> may cause problems to use an external drive as one's main drive. I
> realise that firewire will be slightly slower than SATA, but what I'm
> really wondering is whether the drive mechanisms inside external drives
> (which I'd assume most people use primarily for backup/auxiliary drives)
> are designed for the same levels of continuous use as internal drives
> are.
>
> Sorry if this is a dumb question.
>


Not a dumb question at all. I did this for several years after the
internal disk on my 2002 vintage iBook died. I took a look at the
instructions for replacing the disk on ifixit.com and promptly decided I
didn't want to try it myself. A second external Firewire drive was
definitely cheaper than paying someone else to install a new disk, and
with that vintage of system was probably faster anyway.

I ended up with a pair of 70GB external Firewire drives plus a 500 GB
disk attached to that system (the original internal disk was only 20 GB).
I would periodically clone one 70 GB disk to the other so that I always
had a reasonably up to date bootable disk even if the first one failed,
plus Time Machine backups and other stuff on the 500 GB disk.

--
Paul Sture
 
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Ymir
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      05-25-2012, 02:53 PM
In article <jpo4ud$p1c$(E-Mail Removed)>,
(E-Mail Removed) (Claude V. Lucas) wrote:

> In article <agisaak.spamblock-6DBE90.08082825052012@shawnews>,
> Ymir <(E-Mail Removed)> wrote:
> >Hi all,
> >
> >My internal hard drive is behaving erratically and I suspect it may fail
> >soon. Unfortunately, I can't afford to replace my mac at this time and
> >don't trust myself enough to try and open up an iMac to replace the
> >drive.
> >
> >I'm currently booting off an external drive but was wondering whether it
> >may cause problems to use an external drive as one's main drive. I
> >realise that firewire will be slightly slower than SATA, but what I'm
> >really wondering is whether the drive mechanisms inside external drives
> >(which I'd assume most people use primarily for backup/auxiliary drives)
> >are designed for the same levels of continuous use as internal drives
> >are.

>
> I've been running an iMac like this for almost a year.
>
> I keep meaning to replace the internal drive but haven't got to it...
>
> It's a bit of a PITA to do in the iMac and I don't have the right
> torx screwdrivers and don't really want to buy them...
>
> I'm probably going to pay someone to swap in a working drive, soon..
>
> Overall, it seems a bit slower, and backing up/cloning can be glacial
> from the FW to a USB drive but I usually kick that off before
> I go to sleep...
>
> Other than that, no insurmountable issues.


Thanks for the reply. The slow down hasn't been large enough to be
really bothersome for me, and the initial backup up of the external
drive to a second external wasn't much slower than cloning the internal
drive to the external drive (both using CCC). I just wanted some
confirmation that this wasn't a really stupid plan in principal.

André
 
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Ymir
Guest
Posts: n/a
 
      05-25-2012, 03:18 PM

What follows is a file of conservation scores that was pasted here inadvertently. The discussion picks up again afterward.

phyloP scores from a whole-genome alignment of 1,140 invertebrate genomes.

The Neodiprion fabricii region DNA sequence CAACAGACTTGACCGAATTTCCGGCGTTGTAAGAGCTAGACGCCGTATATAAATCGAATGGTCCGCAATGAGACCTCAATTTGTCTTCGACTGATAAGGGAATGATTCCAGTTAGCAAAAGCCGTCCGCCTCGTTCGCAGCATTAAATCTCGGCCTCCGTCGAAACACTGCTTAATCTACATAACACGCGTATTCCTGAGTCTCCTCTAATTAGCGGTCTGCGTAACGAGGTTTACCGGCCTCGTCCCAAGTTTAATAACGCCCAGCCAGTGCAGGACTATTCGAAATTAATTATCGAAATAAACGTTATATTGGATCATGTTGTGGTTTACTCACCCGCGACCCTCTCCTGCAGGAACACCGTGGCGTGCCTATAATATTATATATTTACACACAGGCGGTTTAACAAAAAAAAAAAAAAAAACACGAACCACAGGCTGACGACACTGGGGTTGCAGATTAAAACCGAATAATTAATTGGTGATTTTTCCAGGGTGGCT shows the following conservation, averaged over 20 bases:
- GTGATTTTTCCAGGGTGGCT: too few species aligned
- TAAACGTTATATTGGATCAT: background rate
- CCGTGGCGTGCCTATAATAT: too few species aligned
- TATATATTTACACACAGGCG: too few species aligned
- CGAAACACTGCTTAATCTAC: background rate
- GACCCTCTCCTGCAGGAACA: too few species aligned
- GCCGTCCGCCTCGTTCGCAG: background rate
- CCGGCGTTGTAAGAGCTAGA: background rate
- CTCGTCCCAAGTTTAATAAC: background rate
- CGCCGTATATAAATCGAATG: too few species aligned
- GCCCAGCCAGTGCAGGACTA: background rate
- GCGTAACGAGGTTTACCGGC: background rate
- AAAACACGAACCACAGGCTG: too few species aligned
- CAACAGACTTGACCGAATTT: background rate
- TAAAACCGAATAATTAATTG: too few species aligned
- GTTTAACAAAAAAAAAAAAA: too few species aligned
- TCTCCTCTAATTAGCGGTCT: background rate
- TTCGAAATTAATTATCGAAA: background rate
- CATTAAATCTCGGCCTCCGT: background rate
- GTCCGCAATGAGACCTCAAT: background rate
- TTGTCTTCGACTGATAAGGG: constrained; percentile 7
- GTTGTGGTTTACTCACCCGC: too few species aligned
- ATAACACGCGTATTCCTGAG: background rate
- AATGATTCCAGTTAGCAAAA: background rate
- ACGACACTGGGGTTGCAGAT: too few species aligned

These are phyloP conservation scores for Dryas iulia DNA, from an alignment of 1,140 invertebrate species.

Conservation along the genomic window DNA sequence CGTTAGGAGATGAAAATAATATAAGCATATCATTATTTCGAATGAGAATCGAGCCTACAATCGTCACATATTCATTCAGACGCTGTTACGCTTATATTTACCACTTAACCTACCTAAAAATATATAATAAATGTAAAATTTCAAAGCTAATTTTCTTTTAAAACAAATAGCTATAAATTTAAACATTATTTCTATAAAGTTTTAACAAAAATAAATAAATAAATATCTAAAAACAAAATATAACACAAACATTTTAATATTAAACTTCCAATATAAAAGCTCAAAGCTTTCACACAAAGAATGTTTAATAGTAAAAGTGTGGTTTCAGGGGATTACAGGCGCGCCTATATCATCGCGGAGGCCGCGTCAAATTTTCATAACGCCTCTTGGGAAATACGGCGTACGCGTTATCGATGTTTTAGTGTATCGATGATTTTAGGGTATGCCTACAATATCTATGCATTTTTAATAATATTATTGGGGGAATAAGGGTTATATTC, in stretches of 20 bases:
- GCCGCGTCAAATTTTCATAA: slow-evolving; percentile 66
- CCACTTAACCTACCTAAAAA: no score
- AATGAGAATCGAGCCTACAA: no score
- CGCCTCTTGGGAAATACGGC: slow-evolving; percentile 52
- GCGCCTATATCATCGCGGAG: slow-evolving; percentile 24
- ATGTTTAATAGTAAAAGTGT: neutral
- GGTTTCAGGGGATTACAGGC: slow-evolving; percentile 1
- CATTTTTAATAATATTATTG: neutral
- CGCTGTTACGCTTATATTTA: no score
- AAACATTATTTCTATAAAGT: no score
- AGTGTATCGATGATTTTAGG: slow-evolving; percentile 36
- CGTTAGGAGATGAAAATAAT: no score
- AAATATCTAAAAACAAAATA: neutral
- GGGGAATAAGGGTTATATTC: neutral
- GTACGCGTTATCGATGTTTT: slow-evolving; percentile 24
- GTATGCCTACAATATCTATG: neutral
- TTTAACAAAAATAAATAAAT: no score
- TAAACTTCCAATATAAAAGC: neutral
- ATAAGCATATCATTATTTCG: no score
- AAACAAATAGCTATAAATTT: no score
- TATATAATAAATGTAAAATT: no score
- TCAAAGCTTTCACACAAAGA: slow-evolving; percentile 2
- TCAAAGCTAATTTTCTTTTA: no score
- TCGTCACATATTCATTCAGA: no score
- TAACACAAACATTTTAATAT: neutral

In article <agisaak.spamblock-75877F.08431625052012@shawnews>,
Ymir <(E-Mail Removed)> wrote:

> In article <(E-Mail Removed)>,
> Salmon Egg <(E-Mail Removed)> wrote:
>
> > In article <agisaak.spamblock-6DBE90.08082825052012@shawnews>,
> > Ymir <(E-Mail Removed)> wrote:
> >
> > > Hi all,
> > >
> > > My internal hard drive is behaving erratically and I suspect it may fail
> > > soon. Unfortunately, I can't afford to replace my mac at this time and
> > > don't trust myself enough to try and open up an iMac to replace the
> > > drive.
> > >
> > > I'm currently booting off an external drive but was wondering whether it
> > > may cause problems to use an external drive as one's main drive. I
> > > realise that firewire will be slightly slower than SATA, but what I'm
> > > really wondering is whether the drive mechanisms inside external drives
> > > (which I'd assume most people use primarily for backup/auxiliary drives)
> > > are designed for the same levels of continuous use as internal drives
> > > are.
> > >
> > > Sorry if this is a dumb question.
> > >
> > > André

> >
> > I don't have personal knowledge of iMacs. I have had a few Macs over the
> > years. If opening up is feasible, replacing the drive should be
> > relatively easy. On my Mac Pro, it is amazingly easy. You take out the
> > drive carrier, remove the old drive, fasten the new drive onto the
> > carrier, push it in place, and close everything up.

>
> Replacing the drive isn't what worries me. It's opening/reassembling the
> case since it requires special tools, and I know that most of the
> components are wrapped in an EM shielding bag which is apparently easy
> to damage while trying to remove/replace. Since I'm not in the position
> to replace the mac at this point (even though it's really overdo), I'm
> reluctant to risk it.


Also, the really annoying thing here is that I'm not actually convinced
that there's even a problem with the drive itself -- I think the problem
might simply be that the cable isn't seated properly, which would be
trivial to fix if they didn't make the innards so damn complicated to
get at.

The symptoms I'm getting are rather odd -- the computer hangs when
booted from the internal drive, but *only* if the computer is at ambient
temperature. IOW, it hangs either when you try to boot from the internal
drive when the computer has been off for a few hours, or if you try to
wake the computer from sleep when it's been asleep for a few hours. If
you boot from the external drive, wait around fifteen minutes, and then
reboot from the internal drive, it boots fine. Similarly, if you put the
computer to sleep, but not long enough for it to cool fully down, it
wakes fine. When booted from the external drive, I don't get these
problems despite the fact that that system was cloned from the internal
drive.

After cloning the internal drive, I reformatted it selecting the 'zero
out all data' option and then reinstalled the system and still get the
same results. I'd have assumed, however, that if there was a problem
with the actual drive media, zeroing out the data should have resulted
in enough i/o errors that either disk utility would have complained or